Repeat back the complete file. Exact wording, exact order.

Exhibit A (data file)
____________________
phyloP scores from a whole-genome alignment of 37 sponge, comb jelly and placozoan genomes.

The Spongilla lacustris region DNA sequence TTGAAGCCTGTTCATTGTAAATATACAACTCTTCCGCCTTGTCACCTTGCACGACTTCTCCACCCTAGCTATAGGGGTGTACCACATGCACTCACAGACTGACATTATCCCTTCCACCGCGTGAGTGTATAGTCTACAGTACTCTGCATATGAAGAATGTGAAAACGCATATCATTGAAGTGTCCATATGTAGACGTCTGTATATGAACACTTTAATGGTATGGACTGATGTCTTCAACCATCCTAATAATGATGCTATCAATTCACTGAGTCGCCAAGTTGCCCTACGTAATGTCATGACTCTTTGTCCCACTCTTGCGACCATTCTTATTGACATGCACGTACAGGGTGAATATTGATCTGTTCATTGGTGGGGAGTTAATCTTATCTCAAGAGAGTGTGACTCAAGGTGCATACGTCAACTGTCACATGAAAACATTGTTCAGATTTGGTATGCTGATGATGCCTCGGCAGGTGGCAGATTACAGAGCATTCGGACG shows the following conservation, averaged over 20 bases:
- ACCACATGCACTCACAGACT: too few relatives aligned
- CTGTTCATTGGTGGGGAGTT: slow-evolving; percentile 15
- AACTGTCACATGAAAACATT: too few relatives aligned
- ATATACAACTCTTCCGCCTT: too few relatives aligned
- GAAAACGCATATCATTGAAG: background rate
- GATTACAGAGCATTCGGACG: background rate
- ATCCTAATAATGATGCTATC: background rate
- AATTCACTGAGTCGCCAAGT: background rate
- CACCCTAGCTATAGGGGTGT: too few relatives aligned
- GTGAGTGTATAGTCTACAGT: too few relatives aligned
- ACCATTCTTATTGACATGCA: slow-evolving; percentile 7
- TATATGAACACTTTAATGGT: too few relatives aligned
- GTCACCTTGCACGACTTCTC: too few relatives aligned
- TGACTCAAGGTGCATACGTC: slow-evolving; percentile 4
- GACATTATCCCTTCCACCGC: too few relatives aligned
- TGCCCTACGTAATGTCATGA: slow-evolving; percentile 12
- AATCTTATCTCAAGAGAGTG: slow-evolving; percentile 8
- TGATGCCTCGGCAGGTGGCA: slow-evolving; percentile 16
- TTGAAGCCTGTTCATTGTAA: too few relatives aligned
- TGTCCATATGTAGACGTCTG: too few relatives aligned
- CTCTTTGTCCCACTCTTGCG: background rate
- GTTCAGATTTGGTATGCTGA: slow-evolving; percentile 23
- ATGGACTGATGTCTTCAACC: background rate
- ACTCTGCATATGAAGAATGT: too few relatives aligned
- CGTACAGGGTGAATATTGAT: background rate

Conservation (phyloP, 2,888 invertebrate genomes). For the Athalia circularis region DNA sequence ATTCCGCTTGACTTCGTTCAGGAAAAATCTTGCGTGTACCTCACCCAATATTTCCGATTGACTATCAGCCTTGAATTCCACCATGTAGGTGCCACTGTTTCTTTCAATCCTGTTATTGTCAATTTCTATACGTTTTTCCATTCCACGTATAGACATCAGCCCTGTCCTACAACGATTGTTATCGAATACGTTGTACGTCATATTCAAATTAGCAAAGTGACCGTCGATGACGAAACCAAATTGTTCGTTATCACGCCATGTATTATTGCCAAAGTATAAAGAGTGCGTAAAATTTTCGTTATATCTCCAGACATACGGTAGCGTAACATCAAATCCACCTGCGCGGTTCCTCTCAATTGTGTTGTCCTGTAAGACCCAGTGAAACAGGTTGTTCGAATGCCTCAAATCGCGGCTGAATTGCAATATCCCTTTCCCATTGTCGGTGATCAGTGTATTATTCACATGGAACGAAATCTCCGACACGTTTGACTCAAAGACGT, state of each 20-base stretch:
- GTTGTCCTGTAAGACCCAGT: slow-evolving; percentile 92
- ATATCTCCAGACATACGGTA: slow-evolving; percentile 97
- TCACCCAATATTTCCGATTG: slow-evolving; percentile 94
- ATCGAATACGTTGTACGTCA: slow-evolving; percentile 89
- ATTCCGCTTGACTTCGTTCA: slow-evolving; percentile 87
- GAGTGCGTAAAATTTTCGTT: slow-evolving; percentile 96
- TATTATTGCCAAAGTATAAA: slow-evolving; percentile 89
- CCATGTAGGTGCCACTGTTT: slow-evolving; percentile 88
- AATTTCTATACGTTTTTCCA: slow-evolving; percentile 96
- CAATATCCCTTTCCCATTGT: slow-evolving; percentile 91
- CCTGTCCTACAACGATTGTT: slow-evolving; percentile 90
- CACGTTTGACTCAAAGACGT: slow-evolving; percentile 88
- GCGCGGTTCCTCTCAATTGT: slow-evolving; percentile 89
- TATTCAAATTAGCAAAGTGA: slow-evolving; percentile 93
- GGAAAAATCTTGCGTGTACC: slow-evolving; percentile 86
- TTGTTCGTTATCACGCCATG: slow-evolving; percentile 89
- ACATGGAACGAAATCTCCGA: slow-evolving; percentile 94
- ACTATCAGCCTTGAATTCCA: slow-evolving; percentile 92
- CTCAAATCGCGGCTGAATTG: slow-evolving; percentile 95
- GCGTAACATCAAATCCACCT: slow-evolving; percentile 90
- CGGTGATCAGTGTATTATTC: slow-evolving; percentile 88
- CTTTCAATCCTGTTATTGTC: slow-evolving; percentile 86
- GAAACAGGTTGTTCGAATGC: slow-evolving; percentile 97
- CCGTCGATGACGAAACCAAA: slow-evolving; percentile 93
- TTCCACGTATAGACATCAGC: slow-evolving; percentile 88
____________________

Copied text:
phyloP scores from a whole-genome alignment of 37 sponge, comb jelly and placozoan genomes.

The Spongilla lacustris region DNA sequence TTGAAGCCTGTTCATTGTAAATATACAACTCTTCCGCCTTGTCACCTTGCACGACTTCTCCACCCTAGCTATAGGGGTGTACCACATGCACTCACAGACTGACATTATCCCTTCCACCGCGTGAGTGTATAGTCTACAGTACTCTGCATATGAAGAATGTGAAAACGCATATCATTGAAGTGTCCATATGTAGACGTCTGTATATGAACACTTTAATGGTATGGACTGATGTCTTCAACCATCCTAATAATGATGCTATCAATTCACTGAGTCGCCAAGTTGCCCTACGTAATGTCATGACTCTTTGTCCCACTCTTGCGACCATTCTTATTGACATGCACGTACAGGGTGAATATTGATCTGTTCATTGGTGGGGAGTTAATCTTATCTCAAGAGAGTGTGACTCAAGGTGCATACGTCAACTGTCACATGAAAACATTGTTCAGATTTGGTATGCTGATGATGCCTCGGCAGGTGGCAGATTACAGAGCATTCGGACG shows the following conservation, averaged over 20 bases:
- ACCACATGCACTCACAGACT: too few relatives aligned
- CTGTTCATTGGTGGGGAGTT: slow-evolving; percentile 15
- AACTGTCACATGAAAACATT: too few relatives aligned
- ATATACAACTCTTCCGCCTT: too few relatives aligned
- GAAAACGCATATCATTGAAG: background rate
- GATTACAGAGCATTCGGACG: background rate
- ATCCTAATAATGATGCTATC: background rate
- AATTCACTGAGTCGCCAAGT: background rate
- CACCCTAGCTATAGGGGTGT: too few relatives aligned
- GTGAGTGTATAGTCTACAGT: too few relatives aligned
- ACCATTCTTATTGACATGCA: slow-evolving; percentile 7
- TATATGAACACTTTAATGGT: too few relatives aligned
- GTCACCTTGCACGACTTCTC: too few relatives aligned
- TGACTCAAGGTGCATACGTC: slow-evolving; percentile 4
- GACATTATCCCTTCCACCGC: too few relatives aligned
- TGCCCTACGTAATGTCATGA: slow-evolving; percentile 12
- AATCTTATCTCAAGAGAGTG: slow-evolving; percentile 8
- TGATGCCTCGGCAGGTGGCA: slow-evolving; percentile 16
- TTGAAGCCTGTTCATTGTAA: too few relatives aligned
- TGTCCATATGTAGACGTCTG: too few relatives aligned
- CTCTTTGTCCCACTCTTGCG: background rate
- GTTCAGATTTGGTATGCTGA: slow-evolving; percentile 23
- ATGGACTGATGTCTTCAACC: background rate
- ACTCTGCATATGAAGAATGT: too few relatives aligned
- CGTACAGGGTGAATATTGAT: background rate

Conservation (phyloP, 2,888 invertebrate genomes). For the Athalia circularis region DNA sequence ATTCCGCTTGACTTCGTTCAGGAAAAATCTTGCGTGTACCTCACCCAATATTTCCGATTGACTATCAGCCTTGAATTCCACCATGTAGGTGCCACTGTTTCTTTCAATCCTGTTATTGTCAATTTCTATACGTTTTTCCATTCCACGTATAGACATCAGCCCTGTCCTACAACGATTGTTATCGAATACGTTGTACGTCATATTCAAATTAGCAAAGTGACCGTCGATGACGAAACCAAATTGTTCGTTATCACGCCATGTATTATTGCCAAAGTATAAAGAGTGCGTAAAATTTTCGTTATATCTCCAGACATACGGTAGCGTAACATCAAATCCACCTGCGCGGTTCCTCTCAATTGTGTTGTCCTGTAAGACCCAGTGAAACAGGTTGTTCGAATGCCTCAAATCGCGGCTGAATTGCAATATCCCTTTCCCATTGTCGGTGATCAGTGTATTATTCACATGGAACGAAATCTCCGACACGTTTGACTCAAAGACGT, state of each 20-base stretch:
- GTTGTCCTGTAAGACCCAGT: slow-evolving; percentile 92
- ATATCTCCAGACATACGGTA: slow-evolving; percentile 97
- TCACCCAATATTTCCGATTG: slow-evolving; percentile 94
- ATCGAATACGTTGTACGTCA: slow-evolving; percentile 89
- ATTCCGCTTGACTTCGTTCA: slow-evolving; percentile 87
- GAGTGCGTAAAATTTTCGTT: slow-evolving; percentile 96
- TATTATTGCCAAAGTATAAA: slow-evolving; percentile 89
- CCATGTAGGTGCCACTGTTT: slow-evolving; percentile 88
- AATTTCTATACGTTTTTCCA: slow-evolving; percentile 96
- CAATATCCCTTTCCCATTGT: slow-evolving; percentile 91
- CCTGTCCTACAACGATTGTT: slow-evolving; percentile 90
- CACGTTTGACTCAAAGACGT: slow-evolving; percentile 88
- GCGCGGTTCCTCTCAATTGT: slow-evolving; percentile 89
- TATTCAAATTAGCAAAGTGA: slow-evolving; percentile 93
- GGAAAAATCTTGCGTGTACC: slow-evolving; percentile 86
- TTGTTCGTTATCACGCCATG: slow-evolving; percentile 89
- ACATGGAACGAAATCTCCGA: slow-evolving; percentile 94
- ACTATCAGCCTTGAATTCCA: slow-evolving; percentile 92
- CTCAAATCGCGGCTGAATTG: slow-evolving; percentile 95
- GCGTAACATCAAATCCACCT: slow-evolving; percentile 90
- CGGTGATCAGTGTATTATTC: slow-evolving; percentile 88
- CTTTCAATCCTGTTATTGTC: slow-evolving; percentile 86
- GAAACAGGTTGTTCGAATGC: slow-evolving; percentile 97
- CCGTCGATGACGAAACCAAA: slow-evolving; percentile 93
- TTCCACGTATAGACATCAGC: slow-evolving; percentile 88